Accordingly, if we turn to the Ohio decisions bearing on this point we find that in Ohio the Probate Court has exclusive jurisdiction of the property of an estate. See Goodwin's Estate v. Commissioner, 201 F.2d 576 (C.A. 6, 1953). In the record before us there is nothing to show that the appropriate Probate Court has ever made any determination of the share of the deceased's property passing to the surviving spouse as was done in Pitts v. Hamrick, supra, and Weyenberg v. United States, supra, and which in those cases was held binding on the Federal courts. In the absence of such a determination we rely on the latest decision of the Ohio Supreme Court on the question, Campbell v. Lloyd, 162 Ohio St. 203, 122 N.E.2d 695 (1954). The syllabus in that case, which is the law in Ohio, is as follows:

Where widow with one child elected to take under statute of descent and distribution, amount of Federal estate tax on testator's estate should be deducted therefrom before computing widow's one-half interest in testator's net estate, as against contention that so called marital deduction for estate taxes given by Internal Revenue Code should first be made so that widow would receive full benefit thereof.

Petitioner contends however that Campbell v. Lloyd was wrongly decided since it overruled Miller v. Hammond, 156 Ohio St. 475, 104 N.E.2d 9, where, in 1952, the Ohio Supreme Court had taken a contrary view. We feel bound to accept as settled law in Ohio the latest decision of the Ohio Supreme Court and the Campbell v. Lloyd case governs us here.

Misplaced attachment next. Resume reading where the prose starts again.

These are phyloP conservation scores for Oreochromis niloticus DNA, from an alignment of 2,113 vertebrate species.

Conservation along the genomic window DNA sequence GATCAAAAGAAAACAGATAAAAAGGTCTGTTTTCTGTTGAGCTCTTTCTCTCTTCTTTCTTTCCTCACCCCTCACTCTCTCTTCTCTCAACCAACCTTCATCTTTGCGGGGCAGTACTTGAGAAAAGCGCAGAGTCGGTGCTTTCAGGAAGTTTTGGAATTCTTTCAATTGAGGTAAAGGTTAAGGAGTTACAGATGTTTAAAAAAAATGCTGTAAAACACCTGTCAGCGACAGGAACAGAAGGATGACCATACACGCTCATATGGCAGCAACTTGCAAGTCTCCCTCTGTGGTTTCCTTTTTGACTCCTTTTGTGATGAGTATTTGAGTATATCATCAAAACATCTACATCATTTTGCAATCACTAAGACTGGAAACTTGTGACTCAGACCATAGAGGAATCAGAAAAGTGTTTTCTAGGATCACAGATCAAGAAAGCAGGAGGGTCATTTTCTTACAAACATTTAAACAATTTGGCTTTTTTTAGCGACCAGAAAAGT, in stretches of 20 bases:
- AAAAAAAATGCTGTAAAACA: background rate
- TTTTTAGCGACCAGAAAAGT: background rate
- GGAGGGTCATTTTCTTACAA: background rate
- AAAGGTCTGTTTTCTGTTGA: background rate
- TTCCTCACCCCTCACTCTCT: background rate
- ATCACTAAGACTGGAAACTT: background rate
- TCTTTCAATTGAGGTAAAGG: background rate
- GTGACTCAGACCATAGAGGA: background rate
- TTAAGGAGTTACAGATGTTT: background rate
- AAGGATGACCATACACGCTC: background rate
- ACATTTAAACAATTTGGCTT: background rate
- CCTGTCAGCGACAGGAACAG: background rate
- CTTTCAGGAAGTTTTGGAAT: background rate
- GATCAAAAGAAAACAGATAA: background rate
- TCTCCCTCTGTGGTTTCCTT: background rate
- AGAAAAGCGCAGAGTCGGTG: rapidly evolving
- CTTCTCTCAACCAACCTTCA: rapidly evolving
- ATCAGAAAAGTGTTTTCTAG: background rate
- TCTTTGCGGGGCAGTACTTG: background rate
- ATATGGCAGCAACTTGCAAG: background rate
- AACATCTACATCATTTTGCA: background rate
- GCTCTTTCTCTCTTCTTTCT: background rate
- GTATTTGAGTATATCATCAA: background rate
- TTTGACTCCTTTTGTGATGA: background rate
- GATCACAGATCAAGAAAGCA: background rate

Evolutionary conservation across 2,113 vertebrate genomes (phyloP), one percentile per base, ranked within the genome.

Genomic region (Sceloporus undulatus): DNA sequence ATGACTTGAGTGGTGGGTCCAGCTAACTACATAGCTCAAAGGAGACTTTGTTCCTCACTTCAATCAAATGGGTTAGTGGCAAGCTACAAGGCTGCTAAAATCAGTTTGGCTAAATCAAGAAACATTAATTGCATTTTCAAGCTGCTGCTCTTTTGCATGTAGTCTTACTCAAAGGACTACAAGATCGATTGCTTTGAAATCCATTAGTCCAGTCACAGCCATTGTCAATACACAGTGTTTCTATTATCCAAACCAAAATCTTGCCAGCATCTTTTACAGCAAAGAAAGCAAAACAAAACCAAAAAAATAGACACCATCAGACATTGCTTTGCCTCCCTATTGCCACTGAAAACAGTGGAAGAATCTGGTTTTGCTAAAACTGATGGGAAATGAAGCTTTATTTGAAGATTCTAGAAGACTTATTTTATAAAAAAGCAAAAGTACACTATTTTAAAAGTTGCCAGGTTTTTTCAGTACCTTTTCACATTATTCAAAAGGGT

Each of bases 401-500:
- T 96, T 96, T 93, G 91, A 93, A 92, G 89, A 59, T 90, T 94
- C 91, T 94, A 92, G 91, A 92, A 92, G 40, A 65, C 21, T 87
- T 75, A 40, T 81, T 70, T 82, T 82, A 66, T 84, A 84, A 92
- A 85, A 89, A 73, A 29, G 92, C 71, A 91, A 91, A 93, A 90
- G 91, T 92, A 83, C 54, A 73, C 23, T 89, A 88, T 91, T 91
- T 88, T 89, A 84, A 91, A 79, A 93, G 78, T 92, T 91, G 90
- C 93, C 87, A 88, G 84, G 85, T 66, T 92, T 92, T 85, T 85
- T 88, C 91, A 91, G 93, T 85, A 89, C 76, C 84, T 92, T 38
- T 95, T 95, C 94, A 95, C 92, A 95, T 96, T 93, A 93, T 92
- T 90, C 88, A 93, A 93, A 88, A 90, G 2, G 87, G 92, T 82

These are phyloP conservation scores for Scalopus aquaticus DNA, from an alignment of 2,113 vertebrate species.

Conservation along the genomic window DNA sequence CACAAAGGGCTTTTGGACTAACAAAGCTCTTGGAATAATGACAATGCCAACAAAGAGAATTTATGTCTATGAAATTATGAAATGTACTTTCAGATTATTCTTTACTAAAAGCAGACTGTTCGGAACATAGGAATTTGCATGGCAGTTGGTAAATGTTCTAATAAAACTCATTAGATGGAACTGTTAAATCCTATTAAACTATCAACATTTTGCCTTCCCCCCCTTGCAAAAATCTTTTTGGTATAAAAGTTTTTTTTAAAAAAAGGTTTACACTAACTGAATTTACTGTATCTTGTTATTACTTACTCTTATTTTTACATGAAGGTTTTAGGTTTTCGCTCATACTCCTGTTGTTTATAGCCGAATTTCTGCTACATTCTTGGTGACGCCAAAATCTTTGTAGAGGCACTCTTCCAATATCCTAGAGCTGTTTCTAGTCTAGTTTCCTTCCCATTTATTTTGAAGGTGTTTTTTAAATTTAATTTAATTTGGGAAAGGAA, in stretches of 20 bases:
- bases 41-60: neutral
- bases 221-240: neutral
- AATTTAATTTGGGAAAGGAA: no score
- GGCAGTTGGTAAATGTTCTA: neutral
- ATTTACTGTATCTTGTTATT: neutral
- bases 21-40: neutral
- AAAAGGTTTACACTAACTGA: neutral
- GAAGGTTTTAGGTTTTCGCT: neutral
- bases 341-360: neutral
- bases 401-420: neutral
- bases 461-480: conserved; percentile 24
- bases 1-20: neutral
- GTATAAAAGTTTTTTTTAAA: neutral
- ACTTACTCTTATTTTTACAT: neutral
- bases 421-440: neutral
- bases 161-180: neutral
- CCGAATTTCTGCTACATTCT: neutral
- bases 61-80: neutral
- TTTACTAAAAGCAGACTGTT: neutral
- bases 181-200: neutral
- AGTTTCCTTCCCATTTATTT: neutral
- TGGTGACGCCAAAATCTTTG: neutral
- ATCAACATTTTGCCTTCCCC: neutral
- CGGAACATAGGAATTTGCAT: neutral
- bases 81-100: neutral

Petitioner also contends that ‘the intent of Congress was to free up to one-half of the decedent's estate from the federal estate tax in order to bring about national uniformity between the residents of common-law and community-property states' and that the above result is contrary to this intent.

Specifically from the quoted statutory language, and reading together with it the statute as a whole, we do not believe Congress intended to, or did, achieve absolute uniformity between residents living in common-law States and those living in community-property States. It seems obvious that a surviving spouse cannot under the statute obtain the benefit of the maximum marital deduction in all cases. As one text, Montgomery, Federal Taxes, Estates, Trusts and Gifts, 1951-52, p. 792, points out:

Since estate and other death taxes are not deductible in determining the adjusted gross estate but are deducted in determining the amount passing to the spouse, a husband passing exactly one-half of his adjusted gross estate to his wife would not obtain the maximum marital deduction unless all of the estate and other death taxes were payable from the one-half not passing to the wife; otherwise, the one-half passing to the wife less the taxes payable therefrom would equal less than one-half of the adjusted gross estate which is computed before the deduction of such taxes. Thus, in order to obtain the maximum marital deduction the amount passing to the wife should be 50 per cent of the adjusted gross estate plus the amount of such items, if any, which would otherwise reduce the amount allowable as a marital deduction.

As indicated above, in valuing the share of the surviving spouse, State law governs. Under the most recent decision of the Ohio Supreme Court, Campbell v. Lloyd, supra, Federal estate taxes are deductible in computing such share. That case governs the situation here and the Commissioner's action, which follows it, is sustained.

Reviewed by the Court.

Decision will be entered for the respondent.